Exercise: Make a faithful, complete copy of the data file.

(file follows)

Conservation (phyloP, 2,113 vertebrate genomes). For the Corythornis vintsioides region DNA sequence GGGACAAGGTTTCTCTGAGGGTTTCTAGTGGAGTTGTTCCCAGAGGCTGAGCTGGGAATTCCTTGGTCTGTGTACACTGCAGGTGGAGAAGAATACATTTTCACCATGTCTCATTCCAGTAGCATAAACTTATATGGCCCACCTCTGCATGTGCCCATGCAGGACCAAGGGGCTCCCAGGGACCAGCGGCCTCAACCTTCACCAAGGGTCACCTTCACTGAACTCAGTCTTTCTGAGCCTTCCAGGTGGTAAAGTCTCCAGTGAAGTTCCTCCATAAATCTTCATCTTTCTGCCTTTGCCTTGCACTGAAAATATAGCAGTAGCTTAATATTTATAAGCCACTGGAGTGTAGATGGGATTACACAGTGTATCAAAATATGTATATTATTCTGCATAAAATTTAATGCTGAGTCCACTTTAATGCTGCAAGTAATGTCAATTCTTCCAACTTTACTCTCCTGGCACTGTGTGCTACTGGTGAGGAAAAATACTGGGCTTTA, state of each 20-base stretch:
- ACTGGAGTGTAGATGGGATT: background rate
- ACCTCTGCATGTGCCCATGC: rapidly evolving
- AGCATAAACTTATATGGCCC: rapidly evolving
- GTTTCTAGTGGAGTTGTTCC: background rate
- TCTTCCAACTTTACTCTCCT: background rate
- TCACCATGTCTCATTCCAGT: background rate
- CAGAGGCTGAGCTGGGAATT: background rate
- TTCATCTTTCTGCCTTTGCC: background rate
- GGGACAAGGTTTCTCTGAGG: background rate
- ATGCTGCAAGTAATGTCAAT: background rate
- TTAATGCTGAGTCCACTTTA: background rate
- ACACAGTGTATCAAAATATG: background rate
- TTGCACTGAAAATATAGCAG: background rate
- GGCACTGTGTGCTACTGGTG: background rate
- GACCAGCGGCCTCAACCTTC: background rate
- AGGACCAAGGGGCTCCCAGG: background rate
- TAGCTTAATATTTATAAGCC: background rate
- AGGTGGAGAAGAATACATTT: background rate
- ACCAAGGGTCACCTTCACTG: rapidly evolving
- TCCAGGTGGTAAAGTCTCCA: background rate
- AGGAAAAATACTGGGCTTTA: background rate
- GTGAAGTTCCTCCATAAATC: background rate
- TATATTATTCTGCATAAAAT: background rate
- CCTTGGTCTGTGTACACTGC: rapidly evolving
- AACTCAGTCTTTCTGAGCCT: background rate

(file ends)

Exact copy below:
Conservation (phyloP, 2,113 vertebrate genomes). For the Corythornis vintsioides region DNA sequence GGGACAAGGTTTCTCTGAGGGTTTCTAGTGGAGTTGTTCCCAGAGGCTGAGCTGGGAATTCCTTGGTCTGTGTACACTGCAGGTGGAGAAGAATACATTTTCACCATGTCTCATTCCAGTAGCATAAACTTATATGGCCCACCTCTGCATGTGCCCATGCAGGACCAAGGGGCTCCCAGGGACCAGCGGCCTCAACCTTCACCAAGGGTCACCTTCACTGAACTCAGTCTTTCTGAGCCTTCCAGGTGGTAAAGTCTCCAGTGAAGTTCCTCCATAAATCTTCATCTTTCTGCCTTTGCCTTGCACTGAAAATATAGCAGTAGCTTAATATTTATAAGCCACTGGAGTGTAGATGGGATTACACAGTGTATCAAAATATGTATATTATTCTGCATAAAATTTAATGCTGAGTCCACTTTAATGCTGCAAGTAATGTCAATTCTTCCAACTTTACTCTCCTGGCACTGTGTGCTACTGGTGAGGAAAAATACTGGGCTTTA, state of each 20-base stretch:
- ACTGGAGTGTAGATGGGATT: background rate
- ACCTCTGCATGTGCCCATGC: rapidly evolving
- AGCATAAACTTATATGGCCC: rapidly evolving
- GTTTCTAGTGGAGTTGTTCC: background rate
- TCTTCCAACTTTACTCTCCT: background rate
- TCACCATGTCTCATTCCAGT: background rate
- CAGAGGCTGAGCTGGGAATT: background rate
- TTCATCTTTCTGCCTTTGCC: background rate
- GGGACAAGGTTTCTCTGAGG: background rate
- ATGCTGCAAGTAATGTCAAT: background rate
- TTAATGCTGAGTCCACTTTA: background rate
- ACACAGTGTATCAAAATATG: background rate
- TTGCACTGAAAATATAGCAG: background rate
- GGCACTGTGTGCTACTGGTG: background rate
- GACCAGCGGCCTCAACCTTC: background rate
- AGGACCAAGGGGCTCCCAGG: background rate
- TAGCTTAATATTTATAAGCC: background rate
- AGGTGGAGAAGAATACATTT: background rate
- ACCAAGGGTCACCTTCACTG: rapidly evolving
- TCCAGGTGGTAAAGTCTCCA: background rate
- AGGAAAAATACTGGGCTTTA: background rate
- GTGAAGTTCCTCCATAAATC: background rate
- TATATTATTCTGCATAAAAT: background rate
- CCTTGGTCTGTGTACACTGC: rapidly evolving
- AACTCAGTCTTTCTGAGCCT: background rate